Anatomy of Child Safety Seats

Anatomy of Child Safety Seats

Dissecting the law, key details on selection and use  

Child safety seats are an essential part of family life, from the moment you and your newborn leave the hospital. Infants are required to be buckled up in rear-facing seats until they are 1 year of age and at least 20 pounds. Experts now recommend you keep your child in a rear-facing seat for as long as possible because it is five times safer than when a child rides facing the front of a vehicle.

According to California law, a child must be properly restrained in the backseat until he or she is at least 6 years old or weighs 60 pounds or more. (FYI: The National Highway Traffic and Safety Administration [NHTSA] recommends that all kids 12 and under ride in the backseat.) More important details:

  • Infant car seats – These have a 20–35 pound weight limit and are designed to face the rear of the car. 
  • Convertible car seats – These are designed to be used either as a rear-facing or forward-facing seat. Once children have outgrown the rear-facing seat, says the American Academy of Pediatrics (AAP), they should use a forward-facing seat with a full harness as long as they fit.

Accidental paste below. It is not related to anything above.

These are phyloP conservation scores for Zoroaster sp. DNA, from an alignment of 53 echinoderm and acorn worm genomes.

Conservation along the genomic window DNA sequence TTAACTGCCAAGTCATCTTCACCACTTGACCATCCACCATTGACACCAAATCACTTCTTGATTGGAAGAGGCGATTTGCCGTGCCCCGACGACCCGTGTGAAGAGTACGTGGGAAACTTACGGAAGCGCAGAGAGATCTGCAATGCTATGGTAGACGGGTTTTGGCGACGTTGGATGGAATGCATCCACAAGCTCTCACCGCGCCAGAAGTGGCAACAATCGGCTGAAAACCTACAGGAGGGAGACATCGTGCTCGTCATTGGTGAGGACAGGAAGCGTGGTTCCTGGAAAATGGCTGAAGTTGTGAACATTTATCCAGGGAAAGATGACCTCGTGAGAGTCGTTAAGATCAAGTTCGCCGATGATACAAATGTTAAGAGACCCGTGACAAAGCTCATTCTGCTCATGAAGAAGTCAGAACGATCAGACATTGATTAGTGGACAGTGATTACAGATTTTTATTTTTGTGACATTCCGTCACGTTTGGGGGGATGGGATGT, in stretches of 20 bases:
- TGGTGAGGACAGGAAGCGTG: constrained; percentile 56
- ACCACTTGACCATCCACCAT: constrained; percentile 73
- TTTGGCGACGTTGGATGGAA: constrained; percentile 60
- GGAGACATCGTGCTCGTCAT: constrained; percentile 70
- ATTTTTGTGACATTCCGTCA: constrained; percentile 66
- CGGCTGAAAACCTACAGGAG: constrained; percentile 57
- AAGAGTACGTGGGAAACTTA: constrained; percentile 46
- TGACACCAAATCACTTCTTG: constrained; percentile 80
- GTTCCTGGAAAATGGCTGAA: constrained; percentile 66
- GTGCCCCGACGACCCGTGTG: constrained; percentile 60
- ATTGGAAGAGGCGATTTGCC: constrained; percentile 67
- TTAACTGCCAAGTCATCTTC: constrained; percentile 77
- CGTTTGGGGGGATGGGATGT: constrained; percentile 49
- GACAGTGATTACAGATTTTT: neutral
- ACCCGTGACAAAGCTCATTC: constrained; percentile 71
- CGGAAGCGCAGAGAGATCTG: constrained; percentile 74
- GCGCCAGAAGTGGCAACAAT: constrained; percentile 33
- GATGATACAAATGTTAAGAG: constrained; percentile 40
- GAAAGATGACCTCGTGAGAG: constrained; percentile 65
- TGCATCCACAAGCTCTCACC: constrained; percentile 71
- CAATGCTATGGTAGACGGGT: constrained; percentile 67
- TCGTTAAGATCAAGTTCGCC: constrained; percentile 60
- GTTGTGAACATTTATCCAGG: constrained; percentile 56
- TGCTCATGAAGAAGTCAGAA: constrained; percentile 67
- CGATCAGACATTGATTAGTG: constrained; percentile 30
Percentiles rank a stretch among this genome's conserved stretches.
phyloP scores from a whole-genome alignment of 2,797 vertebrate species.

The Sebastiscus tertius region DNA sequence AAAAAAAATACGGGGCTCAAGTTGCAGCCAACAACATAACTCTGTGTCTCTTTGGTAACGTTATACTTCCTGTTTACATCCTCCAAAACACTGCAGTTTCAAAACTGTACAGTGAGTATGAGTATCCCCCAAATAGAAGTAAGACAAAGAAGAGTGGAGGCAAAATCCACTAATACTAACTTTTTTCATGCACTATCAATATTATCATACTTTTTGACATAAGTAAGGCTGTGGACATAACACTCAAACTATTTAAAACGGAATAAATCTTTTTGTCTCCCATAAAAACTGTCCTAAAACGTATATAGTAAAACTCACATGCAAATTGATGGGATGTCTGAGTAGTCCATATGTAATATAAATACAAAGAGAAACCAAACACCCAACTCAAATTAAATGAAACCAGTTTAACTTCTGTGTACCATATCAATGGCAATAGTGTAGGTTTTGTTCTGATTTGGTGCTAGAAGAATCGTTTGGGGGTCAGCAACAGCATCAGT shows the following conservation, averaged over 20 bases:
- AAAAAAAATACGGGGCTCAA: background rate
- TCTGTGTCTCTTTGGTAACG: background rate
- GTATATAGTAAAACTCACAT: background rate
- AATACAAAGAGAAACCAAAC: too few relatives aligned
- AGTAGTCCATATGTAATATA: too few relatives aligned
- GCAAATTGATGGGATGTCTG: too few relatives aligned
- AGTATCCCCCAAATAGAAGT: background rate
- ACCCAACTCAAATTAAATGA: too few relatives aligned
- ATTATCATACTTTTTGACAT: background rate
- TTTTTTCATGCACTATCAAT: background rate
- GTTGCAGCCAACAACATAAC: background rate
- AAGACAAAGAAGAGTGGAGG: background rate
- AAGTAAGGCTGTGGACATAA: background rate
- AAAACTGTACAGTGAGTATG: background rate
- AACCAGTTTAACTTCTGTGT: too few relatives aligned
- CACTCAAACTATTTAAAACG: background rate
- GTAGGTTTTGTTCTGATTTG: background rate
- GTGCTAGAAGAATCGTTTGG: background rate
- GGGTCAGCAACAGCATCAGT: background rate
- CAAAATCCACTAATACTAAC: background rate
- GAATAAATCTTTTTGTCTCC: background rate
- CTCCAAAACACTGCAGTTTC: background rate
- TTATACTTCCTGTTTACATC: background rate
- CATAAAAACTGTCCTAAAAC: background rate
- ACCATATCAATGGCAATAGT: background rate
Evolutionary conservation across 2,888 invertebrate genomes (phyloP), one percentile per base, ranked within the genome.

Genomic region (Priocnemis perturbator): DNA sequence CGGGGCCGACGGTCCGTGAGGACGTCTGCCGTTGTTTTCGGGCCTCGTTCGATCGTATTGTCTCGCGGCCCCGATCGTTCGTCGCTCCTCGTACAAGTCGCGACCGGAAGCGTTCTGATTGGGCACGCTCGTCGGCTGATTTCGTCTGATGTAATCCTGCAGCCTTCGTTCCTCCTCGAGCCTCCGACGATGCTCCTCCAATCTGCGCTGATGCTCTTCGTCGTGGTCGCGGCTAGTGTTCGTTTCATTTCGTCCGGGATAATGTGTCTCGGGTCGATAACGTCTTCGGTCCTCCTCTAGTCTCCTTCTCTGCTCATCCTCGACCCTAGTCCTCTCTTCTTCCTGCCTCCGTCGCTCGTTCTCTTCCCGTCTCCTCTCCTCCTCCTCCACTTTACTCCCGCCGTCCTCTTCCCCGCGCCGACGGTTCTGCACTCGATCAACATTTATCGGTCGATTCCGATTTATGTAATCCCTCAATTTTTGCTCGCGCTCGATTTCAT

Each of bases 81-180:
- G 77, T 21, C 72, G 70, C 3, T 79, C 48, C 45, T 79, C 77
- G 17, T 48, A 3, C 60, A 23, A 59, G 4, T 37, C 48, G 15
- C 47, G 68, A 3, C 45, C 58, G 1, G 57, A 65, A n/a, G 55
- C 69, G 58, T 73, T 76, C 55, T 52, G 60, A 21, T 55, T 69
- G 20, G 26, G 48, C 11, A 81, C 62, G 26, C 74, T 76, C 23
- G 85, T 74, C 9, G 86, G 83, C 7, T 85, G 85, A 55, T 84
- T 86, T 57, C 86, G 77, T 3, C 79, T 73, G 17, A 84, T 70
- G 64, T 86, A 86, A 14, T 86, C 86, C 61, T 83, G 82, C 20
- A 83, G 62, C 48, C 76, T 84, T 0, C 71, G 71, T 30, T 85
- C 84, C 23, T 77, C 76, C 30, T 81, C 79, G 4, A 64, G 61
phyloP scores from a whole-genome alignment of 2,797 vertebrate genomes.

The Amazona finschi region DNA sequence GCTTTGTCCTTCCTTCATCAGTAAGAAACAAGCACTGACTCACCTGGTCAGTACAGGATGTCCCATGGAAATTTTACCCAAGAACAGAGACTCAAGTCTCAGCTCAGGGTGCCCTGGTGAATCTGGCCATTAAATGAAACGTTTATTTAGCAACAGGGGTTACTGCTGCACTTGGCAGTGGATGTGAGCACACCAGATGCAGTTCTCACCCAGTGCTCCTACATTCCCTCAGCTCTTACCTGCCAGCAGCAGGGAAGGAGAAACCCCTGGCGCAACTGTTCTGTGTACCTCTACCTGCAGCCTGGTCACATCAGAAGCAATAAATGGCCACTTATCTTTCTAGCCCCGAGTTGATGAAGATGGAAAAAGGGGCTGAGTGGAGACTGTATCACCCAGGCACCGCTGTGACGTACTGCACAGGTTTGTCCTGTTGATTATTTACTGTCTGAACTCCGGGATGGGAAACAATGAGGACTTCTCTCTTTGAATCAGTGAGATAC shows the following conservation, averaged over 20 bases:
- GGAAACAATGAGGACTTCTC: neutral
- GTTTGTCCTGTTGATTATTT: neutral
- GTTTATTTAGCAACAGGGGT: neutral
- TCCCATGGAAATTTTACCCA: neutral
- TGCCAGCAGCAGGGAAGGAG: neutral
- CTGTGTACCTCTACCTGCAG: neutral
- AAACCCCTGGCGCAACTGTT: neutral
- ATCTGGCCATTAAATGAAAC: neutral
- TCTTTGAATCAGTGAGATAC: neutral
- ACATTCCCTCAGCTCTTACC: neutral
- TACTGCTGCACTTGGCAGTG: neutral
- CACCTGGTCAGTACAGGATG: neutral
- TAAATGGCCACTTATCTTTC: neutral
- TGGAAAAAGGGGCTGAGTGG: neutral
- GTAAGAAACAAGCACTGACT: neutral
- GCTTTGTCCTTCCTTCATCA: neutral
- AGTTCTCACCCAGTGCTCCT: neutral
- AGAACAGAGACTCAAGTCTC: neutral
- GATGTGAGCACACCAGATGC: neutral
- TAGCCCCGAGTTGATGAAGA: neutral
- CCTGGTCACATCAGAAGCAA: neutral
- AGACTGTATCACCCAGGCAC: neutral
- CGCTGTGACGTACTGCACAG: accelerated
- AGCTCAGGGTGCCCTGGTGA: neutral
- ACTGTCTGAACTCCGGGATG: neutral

• Forward-facing seats – Depending on the model, these seats can be used with a harness for kids who weigh from 40 to 85 pounds. The AAP says it’s best for kids to ride in a seat with a harness as long as possible.
  • Belt-positioning booster seats – These seats use regular vehicle belts to secure the child (shoulder and lap belts are required) and are for school-age kids who weigh at least 30 to 40 pounds. The NHTSA advises using a booster until adult belts fit correctly (usually when a child is about 4 feet 9 inches tall and between 8 and 12 years of age).
  • Safety – Any car seat that you buy new is technically safe, thanks to Uncle Sam’s stringent crash- and fire-safety standards. But even if a car seat itself meets the federal government’s standards, it can still pose risks to safety if it’s improperly installed or used.